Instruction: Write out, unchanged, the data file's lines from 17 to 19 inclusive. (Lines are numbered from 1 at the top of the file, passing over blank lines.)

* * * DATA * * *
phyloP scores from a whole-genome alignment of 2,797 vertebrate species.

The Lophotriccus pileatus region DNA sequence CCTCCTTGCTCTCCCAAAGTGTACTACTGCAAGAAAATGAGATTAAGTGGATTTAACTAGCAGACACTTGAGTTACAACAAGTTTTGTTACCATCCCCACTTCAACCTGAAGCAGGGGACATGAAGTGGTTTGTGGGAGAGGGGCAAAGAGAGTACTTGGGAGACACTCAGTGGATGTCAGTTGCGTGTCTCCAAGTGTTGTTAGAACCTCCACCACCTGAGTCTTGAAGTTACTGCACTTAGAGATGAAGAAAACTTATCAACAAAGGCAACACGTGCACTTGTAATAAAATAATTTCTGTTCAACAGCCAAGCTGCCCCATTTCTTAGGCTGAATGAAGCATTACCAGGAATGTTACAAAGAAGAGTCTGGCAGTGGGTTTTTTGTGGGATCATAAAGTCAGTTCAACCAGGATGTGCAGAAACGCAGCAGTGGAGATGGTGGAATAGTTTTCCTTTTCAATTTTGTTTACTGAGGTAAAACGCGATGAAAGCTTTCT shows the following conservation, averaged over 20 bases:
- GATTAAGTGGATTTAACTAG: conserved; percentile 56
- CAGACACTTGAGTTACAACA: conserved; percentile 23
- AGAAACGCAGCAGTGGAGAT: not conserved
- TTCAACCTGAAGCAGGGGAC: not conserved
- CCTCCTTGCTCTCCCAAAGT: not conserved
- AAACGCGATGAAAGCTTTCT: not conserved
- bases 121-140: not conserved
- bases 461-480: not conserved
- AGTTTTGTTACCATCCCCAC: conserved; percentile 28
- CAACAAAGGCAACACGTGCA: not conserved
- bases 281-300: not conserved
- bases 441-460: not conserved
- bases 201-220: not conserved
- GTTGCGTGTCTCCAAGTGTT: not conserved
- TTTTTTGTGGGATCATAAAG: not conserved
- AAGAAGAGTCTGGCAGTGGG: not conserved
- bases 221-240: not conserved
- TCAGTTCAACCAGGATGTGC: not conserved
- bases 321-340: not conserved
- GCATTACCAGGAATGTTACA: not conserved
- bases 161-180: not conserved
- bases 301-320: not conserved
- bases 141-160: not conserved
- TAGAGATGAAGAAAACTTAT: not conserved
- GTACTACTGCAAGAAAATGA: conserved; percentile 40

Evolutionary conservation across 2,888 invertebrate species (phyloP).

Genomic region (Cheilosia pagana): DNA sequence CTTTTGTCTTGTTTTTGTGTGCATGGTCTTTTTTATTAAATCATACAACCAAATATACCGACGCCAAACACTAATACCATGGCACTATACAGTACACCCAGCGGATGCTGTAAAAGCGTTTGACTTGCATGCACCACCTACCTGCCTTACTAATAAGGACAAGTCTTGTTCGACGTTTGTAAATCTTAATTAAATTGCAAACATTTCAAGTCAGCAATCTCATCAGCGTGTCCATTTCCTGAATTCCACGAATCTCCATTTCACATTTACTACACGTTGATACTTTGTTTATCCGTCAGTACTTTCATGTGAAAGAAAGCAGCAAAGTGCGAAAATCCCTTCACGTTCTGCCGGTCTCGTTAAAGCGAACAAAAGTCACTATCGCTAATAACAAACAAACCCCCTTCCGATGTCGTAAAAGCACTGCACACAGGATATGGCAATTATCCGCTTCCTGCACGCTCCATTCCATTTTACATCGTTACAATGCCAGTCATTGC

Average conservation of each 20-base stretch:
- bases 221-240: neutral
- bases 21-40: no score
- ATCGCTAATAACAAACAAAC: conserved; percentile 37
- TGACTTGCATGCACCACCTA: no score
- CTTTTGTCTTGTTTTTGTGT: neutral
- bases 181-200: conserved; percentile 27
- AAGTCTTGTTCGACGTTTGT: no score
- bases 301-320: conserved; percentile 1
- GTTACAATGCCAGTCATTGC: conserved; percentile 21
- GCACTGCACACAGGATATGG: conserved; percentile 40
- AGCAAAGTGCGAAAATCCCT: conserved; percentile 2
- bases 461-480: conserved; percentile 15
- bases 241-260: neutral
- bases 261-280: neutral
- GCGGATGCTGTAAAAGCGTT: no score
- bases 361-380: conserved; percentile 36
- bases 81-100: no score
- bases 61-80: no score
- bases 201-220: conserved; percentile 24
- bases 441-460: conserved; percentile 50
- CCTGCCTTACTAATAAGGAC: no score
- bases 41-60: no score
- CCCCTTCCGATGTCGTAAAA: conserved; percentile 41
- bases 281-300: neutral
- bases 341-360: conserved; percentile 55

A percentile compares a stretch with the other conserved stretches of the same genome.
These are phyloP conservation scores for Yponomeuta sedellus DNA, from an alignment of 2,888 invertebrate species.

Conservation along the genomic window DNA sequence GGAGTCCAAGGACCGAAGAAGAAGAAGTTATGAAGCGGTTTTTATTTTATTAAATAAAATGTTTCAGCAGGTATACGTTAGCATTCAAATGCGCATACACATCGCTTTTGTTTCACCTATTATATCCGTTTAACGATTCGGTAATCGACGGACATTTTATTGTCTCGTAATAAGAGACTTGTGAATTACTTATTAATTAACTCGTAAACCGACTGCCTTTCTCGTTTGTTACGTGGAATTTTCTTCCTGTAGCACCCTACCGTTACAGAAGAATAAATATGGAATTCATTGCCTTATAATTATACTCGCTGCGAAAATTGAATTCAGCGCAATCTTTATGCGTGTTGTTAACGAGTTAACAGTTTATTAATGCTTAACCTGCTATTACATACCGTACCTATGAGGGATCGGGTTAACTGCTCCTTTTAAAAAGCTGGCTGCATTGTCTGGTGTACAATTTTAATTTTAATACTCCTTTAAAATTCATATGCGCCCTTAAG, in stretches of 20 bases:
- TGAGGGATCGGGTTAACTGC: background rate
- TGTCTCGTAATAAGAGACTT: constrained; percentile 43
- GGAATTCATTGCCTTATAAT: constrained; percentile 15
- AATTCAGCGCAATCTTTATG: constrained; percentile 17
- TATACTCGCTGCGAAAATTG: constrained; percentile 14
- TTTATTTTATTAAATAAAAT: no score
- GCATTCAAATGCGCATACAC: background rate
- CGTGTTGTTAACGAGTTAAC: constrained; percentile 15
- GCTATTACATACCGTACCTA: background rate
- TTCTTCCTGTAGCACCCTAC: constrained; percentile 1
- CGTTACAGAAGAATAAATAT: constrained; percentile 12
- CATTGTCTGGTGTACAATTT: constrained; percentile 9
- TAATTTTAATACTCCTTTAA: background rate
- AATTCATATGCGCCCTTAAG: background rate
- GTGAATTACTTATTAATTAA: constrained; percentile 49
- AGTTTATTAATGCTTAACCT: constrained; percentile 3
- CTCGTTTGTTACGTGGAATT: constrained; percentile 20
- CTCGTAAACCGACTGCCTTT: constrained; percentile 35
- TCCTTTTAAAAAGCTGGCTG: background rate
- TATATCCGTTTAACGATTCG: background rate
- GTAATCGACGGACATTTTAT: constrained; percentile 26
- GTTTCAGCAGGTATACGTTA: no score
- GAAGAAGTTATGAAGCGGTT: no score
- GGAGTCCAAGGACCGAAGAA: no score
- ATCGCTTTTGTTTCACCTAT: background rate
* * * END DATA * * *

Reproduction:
- TTTTTTGTGGGATCATAAAG: not conserved
- AAGAAGAGTCTGGCAGTGGG: not conserved
- bases 221-240: not conserved